By Kevin Lee
Corsair makes a lot of PC gaming products. Top notch memory, solid power supplies, it’s K70 and other gaming keyboards are practically legendary in the eyes of PC gamers.
Gaming mice, though? Corsair isn’t exactly the first name that comes to mind, but there’s more going on behind the scenes than you think.
Gaming mice have actually been a recent focal point for Corsair, according to Corsair’s Product Manager of Keyboards and Mice, Michal Nowicki, and it all started with the Glaive RGB, which the company released in May 2017.
“[At the time,] we were missing something with an ultra-comfortable shape and that was highly customizable,” Nowicki recalls. “Because these are sort of elements of our DNA, we think that customizability, durability, and that comfort to play for hours and hours at a time is something that we’re known for.
“In the past we had the M65 and the Saber, these were sort of our main vehicles at the time,” he says. “And then we make a decision; we need to start growing that portfolio. We need to start getting really serious about mice. So, the Glaive RGB was basically that”
An iterative process
Nowicki remembers the Glaive RGB being a real step-up challenge for him and his brand new Human Interface Device (HID) peripheral group to come up with a perfectly comfortable mouse shape.
“Design teams had to go through all these iterations of doing foam models, resin prints, 3D printing mock-ups and stuff like that,” Nowicki expounds while handing us a hefty 3D printed model made of plastic. “Every time you did this, you have to go and ask people “‘how do you like that shape?’”
At the very start of the design process, Nowicki’s team will come up with five or so models cut out of foam in a process similar to CNC machining. From there, the Corsair design group will narrow down their initial models to two or three concepts to be 3D printed.
“This is still not representative of the final product, because obviously it’s a block of plastic and it’s heavy,” Nowicki tells us. “So, you can’t really tell what the weight is, but this is sort of an early example you can just show it around and tell people, ‘hey, the scroll wheel will be kind of like this.’”
From there the HID peripheral group can start putting together devices with more detail, playing around with different grips and even semi-functional items that allow them to start judging lighting performance.
“We have some ideas from our idea teams on textures, but sometimes it’s like, okay, once we actually create a mock-up and look at the surface and go like, “Eh, you know what, yeah this probably needs something more,’” Nowicki’s expounds. “So, there’s iterations of that as well.”
“The process itself is actually very involved, right, he says. “I mean you’ve got lots of cutwork and work with shapes.”
“We worked with quite a few esports teams, like Splyce, CLG, and others, and once we had an idea we basically would just show it to them. It’s just like, ‘Okay, you know what these are five shapes. Pick one you like the most and what do you think we should change?’ And, then we just go forward and then further on we refine it until we have an actual working mock-up, which is then very close to the finished product.”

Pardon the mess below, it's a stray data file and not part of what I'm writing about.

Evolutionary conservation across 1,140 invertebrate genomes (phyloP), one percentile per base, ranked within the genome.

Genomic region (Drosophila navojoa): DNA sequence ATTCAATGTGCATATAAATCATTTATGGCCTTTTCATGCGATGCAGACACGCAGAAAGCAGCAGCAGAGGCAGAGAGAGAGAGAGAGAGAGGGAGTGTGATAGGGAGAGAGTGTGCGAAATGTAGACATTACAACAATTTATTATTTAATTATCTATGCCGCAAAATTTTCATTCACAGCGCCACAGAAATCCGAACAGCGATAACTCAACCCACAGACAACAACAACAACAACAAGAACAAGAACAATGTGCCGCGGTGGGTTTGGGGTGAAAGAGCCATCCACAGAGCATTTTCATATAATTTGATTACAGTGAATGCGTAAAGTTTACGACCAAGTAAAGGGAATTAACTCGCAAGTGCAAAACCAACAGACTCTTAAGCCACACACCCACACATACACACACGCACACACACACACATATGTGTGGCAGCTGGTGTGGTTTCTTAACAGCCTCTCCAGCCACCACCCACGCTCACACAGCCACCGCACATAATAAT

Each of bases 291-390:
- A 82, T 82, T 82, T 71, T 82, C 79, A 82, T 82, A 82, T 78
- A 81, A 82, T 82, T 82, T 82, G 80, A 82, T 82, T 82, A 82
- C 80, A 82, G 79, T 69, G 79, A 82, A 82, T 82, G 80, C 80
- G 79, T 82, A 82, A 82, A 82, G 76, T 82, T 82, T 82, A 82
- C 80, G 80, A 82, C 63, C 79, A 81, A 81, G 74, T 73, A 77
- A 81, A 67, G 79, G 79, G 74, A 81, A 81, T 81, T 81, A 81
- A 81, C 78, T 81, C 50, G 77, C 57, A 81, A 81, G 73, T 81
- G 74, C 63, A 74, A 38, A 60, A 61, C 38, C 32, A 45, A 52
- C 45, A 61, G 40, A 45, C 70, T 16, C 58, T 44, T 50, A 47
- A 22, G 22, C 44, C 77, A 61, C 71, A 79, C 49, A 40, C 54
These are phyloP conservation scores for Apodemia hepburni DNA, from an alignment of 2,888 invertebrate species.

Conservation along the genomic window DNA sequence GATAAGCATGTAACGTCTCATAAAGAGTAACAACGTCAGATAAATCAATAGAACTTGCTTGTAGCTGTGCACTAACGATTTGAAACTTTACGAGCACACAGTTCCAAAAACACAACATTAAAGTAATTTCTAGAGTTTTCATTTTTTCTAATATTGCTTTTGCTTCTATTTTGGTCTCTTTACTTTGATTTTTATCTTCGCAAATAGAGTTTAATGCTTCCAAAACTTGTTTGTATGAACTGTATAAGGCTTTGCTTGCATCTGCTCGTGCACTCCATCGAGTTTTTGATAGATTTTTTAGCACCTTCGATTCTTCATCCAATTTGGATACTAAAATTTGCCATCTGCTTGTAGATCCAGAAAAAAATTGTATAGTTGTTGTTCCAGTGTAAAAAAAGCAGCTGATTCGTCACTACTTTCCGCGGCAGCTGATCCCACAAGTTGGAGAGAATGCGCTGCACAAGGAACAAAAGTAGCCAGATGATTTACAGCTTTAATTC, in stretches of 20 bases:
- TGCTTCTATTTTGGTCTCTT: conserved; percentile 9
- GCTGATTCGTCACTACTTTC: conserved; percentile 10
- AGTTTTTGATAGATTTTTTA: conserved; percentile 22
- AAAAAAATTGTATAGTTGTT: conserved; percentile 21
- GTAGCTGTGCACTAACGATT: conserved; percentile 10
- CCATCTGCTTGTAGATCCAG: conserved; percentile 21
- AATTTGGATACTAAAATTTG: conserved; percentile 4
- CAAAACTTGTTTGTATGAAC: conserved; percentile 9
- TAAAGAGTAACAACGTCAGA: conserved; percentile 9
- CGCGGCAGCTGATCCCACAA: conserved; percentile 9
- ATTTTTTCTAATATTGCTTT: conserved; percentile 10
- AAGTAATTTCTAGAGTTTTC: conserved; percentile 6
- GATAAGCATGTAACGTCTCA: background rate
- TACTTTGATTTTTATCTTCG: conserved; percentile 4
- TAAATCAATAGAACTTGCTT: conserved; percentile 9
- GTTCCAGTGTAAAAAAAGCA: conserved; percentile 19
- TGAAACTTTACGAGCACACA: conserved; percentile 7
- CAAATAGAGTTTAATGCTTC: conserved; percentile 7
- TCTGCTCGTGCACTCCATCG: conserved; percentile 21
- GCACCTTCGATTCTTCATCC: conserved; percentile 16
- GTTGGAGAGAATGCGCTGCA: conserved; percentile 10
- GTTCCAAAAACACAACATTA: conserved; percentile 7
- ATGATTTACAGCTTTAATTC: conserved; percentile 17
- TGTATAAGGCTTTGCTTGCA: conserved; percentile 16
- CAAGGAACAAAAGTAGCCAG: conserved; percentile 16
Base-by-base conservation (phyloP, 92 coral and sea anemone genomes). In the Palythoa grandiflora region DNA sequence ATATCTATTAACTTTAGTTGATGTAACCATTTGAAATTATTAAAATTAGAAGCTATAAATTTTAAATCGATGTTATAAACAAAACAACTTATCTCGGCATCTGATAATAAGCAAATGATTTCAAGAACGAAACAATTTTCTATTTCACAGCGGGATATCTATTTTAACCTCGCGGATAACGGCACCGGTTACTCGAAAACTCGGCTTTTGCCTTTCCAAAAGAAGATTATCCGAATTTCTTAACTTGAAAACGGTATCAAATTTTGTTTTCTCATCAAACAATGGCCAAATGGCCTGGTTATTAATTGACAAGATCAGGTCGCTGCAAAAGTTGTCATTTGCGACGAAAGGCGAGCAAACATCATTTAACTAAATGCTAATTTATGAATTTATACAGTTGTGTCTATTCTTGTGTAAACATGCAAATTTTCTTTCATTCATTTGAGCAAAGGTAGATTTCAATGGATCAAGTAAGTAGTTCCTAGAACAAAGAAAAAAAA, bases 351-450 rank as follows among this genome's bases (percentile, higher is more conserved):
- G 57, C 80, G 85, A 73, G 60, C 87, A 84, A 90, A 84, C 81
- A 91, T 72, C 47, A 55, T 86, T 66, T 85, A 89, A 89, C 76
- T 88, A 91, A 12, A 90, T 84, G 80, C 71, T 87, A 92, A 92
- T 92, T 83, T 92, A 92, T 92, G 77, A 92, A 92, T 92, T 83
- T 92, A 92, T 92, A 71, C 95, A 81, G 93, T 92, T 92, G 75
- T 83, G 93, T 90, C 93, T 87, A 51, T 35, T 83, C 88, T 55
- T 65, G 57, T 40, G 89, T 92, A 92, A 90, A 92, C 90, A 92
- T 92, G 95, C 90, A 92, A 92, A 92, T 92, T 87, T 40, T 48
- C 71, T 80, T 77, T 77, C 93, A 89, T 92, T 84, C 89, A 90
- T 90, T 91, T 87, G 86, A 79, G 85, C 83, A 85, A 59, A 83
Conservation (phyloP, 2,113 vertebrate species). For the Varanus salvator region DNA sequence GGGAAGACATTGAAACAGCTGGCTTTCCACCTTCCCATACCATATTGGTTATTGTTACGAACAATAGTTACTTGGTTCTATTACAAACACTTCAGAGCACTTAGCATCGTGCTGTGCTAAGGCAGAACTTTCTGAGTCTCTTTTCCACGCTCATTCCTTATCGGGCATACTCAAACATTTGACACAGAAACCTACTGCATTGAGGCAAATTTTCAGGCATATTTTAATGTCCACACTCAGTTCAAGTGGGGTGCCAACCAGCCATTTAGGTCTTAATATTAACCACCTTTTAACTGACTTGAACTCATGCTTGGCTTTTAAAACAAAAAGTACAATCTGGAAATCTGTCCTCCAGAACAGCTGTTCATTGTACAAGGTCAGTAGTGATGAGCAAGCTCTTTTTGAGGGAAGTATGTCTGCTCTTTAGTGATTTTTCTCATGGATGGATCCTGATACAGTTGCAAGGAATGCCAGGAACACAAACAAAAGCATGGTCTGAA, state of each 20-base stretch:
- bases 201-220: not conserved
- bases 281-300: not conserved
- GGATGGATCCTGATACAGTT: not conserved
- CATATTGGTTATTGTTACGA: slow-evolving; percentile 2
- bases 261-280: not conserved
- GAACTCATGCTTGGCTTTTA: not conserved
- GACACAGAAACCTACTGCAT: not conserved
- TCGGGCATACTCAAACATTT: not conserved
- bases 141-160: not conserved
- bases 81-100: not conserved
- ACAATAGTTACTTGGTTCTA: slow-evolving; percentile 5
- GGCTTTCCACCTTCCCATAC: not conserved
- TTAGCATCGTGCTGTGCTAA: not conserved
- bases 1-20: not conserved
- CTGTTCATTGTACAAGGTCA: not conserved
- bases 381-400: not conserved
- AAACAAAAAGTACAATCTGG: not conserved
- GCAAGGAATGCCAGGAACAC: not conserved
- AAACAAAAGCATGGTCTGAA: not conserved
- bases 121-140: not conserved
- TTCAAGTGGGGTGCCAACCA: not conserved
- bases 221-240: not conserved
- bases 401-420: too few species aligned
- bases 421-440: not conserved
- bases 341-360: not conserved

Taking it to the lab
As with its partnership with Cherry on keyboards, Corsair works closely with PixArt to supply the sensors for its mice. But Corsair isn’t simply just getting these mouse sensors in, slotting them into the bottom of their mice and calling it a day.
Rather, Nowicki tells us that Corsair adds features like DPI resolution adjustment to allow you to fine-tune your sensitivity. The gaming hardware maker also tunes its sensors to a variety of surfaces in addition to its own soft and hard mousepads.
“We also have a rig to test for malfunction speeds and how quickly your mouse will start tracking or how quickly you can move,” Nowicki details. “We have little rigs to test for silicone paths, how quickly they would deteriorate after using on different types of surfaces for example.”
More recently, Corsair also introduced their first wireless gaming mouse, in the form of the Dark Core RGB, that posed new challenges. Just like the K63 Wireless, Nowicki wanted a wireless peripheral that worked as well as wired, which meant a lot of controlled testing in an anechoic chamber before thoroughly evaluating their performance in a real life environment.
“At home, you have all this equipment there; routers and all these wireless devices, you have streaming stuff all over your apartment,” Nowicki explains. “There’s so much noise, so much interference. That was a challenge, for us to make sure that the Dark Core RGB is doing well.
“We’re constantly looking into improving our wireless tech, especially in the battery life department, he says. “We have quite a lot of knowledge right now from our first mouse and this is just the beginning of what’s to come.”
Just getting started
Nowicki says we can expect a lot more from Corsair’s gaming mice in the near future – and we don’t just mean quantity, but also quality.
“I don’t want to say that we didn’t spend a whole lot of time designing mice in the past,” Nowicki says. “But you’ll see that starting with Glaive; hey, we’re really getting serious because we want to make sure that people really are talking about Corsair as far as gaming mice.”
“We’re very happy with the Glaive RGB and Dark Core RGB right now,” he says. “There’s a lot of things that we’re working on right now, so you can expect a lot of new stuff coming out soon.”
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